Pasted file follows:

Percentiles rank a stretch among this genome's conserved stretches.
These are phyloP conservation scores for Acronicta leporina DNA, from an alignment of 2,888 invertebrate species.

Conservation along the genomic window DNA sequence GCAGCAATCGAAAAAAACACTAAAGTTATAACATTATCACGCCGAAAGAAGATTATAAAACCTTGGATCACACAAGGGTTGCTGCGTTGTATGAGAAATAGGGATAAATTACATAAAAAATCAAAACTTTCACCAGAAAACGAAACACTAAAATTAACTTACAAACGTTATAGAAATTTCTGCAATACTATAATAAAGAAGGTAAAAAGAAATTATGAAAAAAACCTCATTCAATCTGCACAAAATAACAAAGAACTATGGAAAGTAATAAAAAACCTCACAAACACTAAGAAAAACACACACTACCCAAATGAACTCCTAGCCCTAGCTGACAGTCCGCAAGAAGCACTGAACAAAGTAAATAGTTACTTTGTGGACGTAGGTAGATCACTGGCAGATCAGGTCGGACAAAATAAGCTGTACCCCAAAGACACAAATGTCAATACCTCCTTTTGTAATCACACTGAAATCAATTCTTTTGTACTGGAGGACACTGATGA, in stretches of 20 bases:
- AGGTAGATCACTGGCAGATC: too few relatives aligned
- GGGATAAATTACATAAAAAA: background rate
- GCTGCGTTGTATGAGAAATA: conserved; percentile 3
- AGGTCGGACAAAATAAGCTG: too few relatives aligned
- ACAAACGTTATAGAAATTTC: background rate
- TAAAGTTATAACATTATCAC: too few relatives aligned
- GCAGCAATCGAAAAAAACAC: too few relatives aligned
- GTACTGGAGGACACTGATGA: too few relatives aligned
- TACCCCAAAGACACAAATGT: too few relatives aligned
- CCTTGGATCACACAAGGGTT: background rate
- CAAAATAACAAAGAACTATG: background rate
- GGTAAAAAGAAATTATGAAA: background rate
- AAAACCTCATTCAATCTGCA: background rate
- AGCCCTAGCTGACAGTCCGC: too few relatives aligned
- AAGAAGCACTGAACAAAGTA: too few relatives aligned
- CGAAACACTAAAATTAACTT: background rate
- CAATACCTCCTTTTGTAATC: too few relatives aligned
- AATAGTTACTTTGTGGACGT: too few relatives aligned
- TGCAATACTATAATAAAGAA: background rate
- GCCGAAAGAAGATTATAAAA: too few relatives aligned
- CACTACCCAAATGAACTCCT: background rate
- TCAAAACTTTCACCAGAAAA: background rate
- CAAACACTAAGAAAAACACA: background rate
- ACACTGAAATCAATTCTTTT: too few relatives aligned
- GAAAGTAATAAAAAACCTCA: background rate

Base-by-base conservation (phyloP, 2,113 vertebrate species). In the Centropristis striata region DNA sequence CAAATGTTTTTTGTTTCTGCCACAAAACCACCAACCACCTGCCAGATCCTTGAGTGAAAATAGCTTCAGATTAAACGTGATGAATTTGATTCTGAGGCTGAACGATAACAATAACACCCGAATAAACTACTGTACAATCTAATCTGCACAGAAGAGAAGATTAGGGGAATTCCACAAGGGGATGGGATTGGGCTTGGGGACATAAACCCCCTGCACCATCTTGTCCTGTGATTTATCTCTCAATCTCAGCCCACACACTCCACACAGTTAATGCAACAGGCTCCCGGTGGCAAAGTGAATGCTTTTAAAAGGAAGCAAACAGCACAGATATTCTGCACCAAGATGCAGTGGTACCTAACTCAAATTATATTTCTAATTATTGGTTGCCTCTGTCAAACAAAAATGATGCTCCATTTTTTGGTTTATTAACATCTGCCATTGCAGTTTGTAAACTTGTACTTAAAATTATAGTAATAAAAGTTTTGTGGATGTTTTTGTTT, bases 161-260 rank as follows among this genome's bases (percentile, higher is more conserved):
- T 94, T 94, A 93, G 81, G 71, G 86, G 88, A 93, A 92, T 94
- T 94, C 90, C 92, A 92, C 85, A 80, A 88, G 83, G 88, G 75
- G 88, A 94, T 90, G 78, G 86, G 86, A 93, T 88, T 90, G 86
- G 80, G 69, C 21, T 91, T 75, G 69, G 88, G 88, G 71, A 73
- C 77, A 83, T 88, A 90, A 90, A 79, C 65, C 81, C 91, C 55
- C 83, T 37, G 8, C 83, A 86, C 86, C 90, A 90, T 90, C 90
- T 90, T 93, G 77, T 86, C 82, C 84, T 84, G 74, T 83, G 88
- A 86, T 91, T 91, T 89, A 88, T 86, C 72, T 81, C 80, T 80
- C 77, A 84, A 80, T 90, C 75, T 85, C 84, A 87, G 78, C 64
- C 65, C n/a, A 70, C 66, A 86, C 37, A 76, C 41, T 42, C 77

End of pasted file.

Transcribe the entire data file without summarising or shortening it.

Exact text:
Percentiles rank a stretch among this genome's conserved stretches.
These are phyloP conservation scores for Acronicta leporina DNA, from an alignment of 2,888 invertebrate species.

Conservation along the genomic window DNA sequence GCAGCAATCGAAAAAAACACTAAAGTTATAACATTATCACGCCGAAAGAAGATTATAAAACCTTGGATCACACAAGGGTTGCTGCGTTGTATGAGAAATAGGGATAAATTACATAAAAAATCAAAACTTTCACCAGAAAACGAAACACTAAAATTAACTTACAAACGTTATAGAAATTTCTGCAATACTATAATAAAGAAGGTAAAAAGAAATTATGAAAAAAACCTCATTCAATCTGCACAAAATAACAAAGAACTATGGAAAGTAATAAAAAACCTCACAAACACTAAGAAAAACACACACTACCCAAATGAACTCCTAGCCCTAGCTGACAGTCCGCAAGAAGCACTGAACAAAGTAAATAGTTACTTTGTGGACGTAGGTAGATCACTGGCAGATCAGGTCGGACAAAATAAGCTGTACCCCAAAGACACAAATGTCAATACCTCCTTTTGTAATCACACTGAAATCAATTCTTTTGTACTGGAGGACACTGATGA, in stretches of 20 bases:
- AGGTAGATCACTGGCAGATC: too few relatives aligned
- GGGATAAATTACATAAAAAA: background rate
- GCTGCGTTGTATGAGAAATA: conserved; percentile 3
- AGGTCGGACAAAATAAGCTG: too few relatives aligned
- ACAAACGTTATAGAAATTTC: background rate
- TAAAGTTATAACATTATCAC: too few relatives aligned
- GCAGCAATCGAAAAAAACAC: too few relatives aligned
- GTACTGGAGGACACTGATGA: too few relatives aligned
- TACCCCAAAGACACAAATGT: too few relatives aligned
- CCTTGGATCACACAAGGGTT: background rate
- CAAAATAACAAAGAACTATG: background rate
- GGTAAAAAGAAATTATGAAA: background rate
- AAAACCTCATTCAATCTGCA: background rate
- AGCCCTAGCTGACAGTCCGC: too few relatives aligned
- AAGAAGCACTGAACAAAGTA: too few relatives aligned
- CGAAACACTAAAATTAACTT: background rate
- CAATACCTCCTTTTGTAATC: too few relatives aligned
- AATAGTTACTTTGTGGACGT: too few relatives aligned
- TGCAATACTATAATAAAGAA: background rate
- GCCGAAAGAAGATTATAAAA: too few relatives aligned
- CACTACCCAAATGAACTCCT: background rate
- TCAAAACTTTCACCAGAAAA: background rate
- CAAACACTAAGAAAAACACA: background rate
- ACACTGAAATCAATTCTTTT: too few relatives aligned
- GAAAGTAATAAAAAACCTCA: background rate

Base-by-base conservation (phyloP, 2,113 vertebrate species). In the Centropristis striata region DNA sequence CAAATGTTTTTTGTTTCTGCCACAAAACCACCAACCACCTGCCAGATCCTTGAGTGAAAATAGCTTCAGATTAAACGTGATGAATTTGATTCTGAGGCTGAACGATAACAATAACACCCGAATAAACTACTGTACAATCTAATCTGCACAGAAGAGAAGATTAGGGGAATTCCACAAGGGGATGGGATTGGGCTTGGGGACATAAACCCCCTGCACCATCTTGTCCTGTGATTTATCTCTCAATCTCAGCCCACACACTCCACACAGTTAATGCAACAGGCTCCCGGTGGCAAAGTGAATGCTTTTAAAAGGAAGCAAACAGCACAGATATTCTGCACCAAGATGCAGTGGTACCTAACTCAAATTATATTTCTAATTATTGGTTGCCTCTGTCAAACAAAAATGATGCTCCATTTTTTGGTTTATTAACATCTGCCATTGCAGTTTGTAAACTTGTACTTAAAATTATAGTAATAAAAGTTTTGTGGATGTTTTTGTTT, bases 161-260 rank as follows among this genome's bases (percentile, higher is more conserved):
- T 94, T 94, A 93, G 81, G 71, G 86, G 88, A 93, A 92, T 94
- T 94, C 90, C 92, A 92, C 85, A 80, A 88, G 83, G 88, G 75
- G 88, A 94, T 90, G 78, G 86, G 86, A 93, T 88, T 90, G 86
- G 80, G 69, C 21, T 91, T 75, G 69, G 88, G 88, G 71, A 73
- C 77, A 83, T 88, A 90, A 90, A 79, C 65, C 81, C 91, C 55
- C 83, T 37, G 8, C 83, A 86, C 86, C 90, A 90, T 90, C 90
- T 90, T 93, G 77, T 86, C 82, C 84, T 84, G 74, T 83, G 88
- A 86, T 91, T 91, T 89, A 88, T 86, C 72, T 81, C 80, T 80
- C 77, A 84, A 80, T 90, C 75, T 85, C 84, A 87, G 78, C 64
- C 65, C n/a, A 70, C 66, A 86, C 37, A 76, C 41, T 42, C 77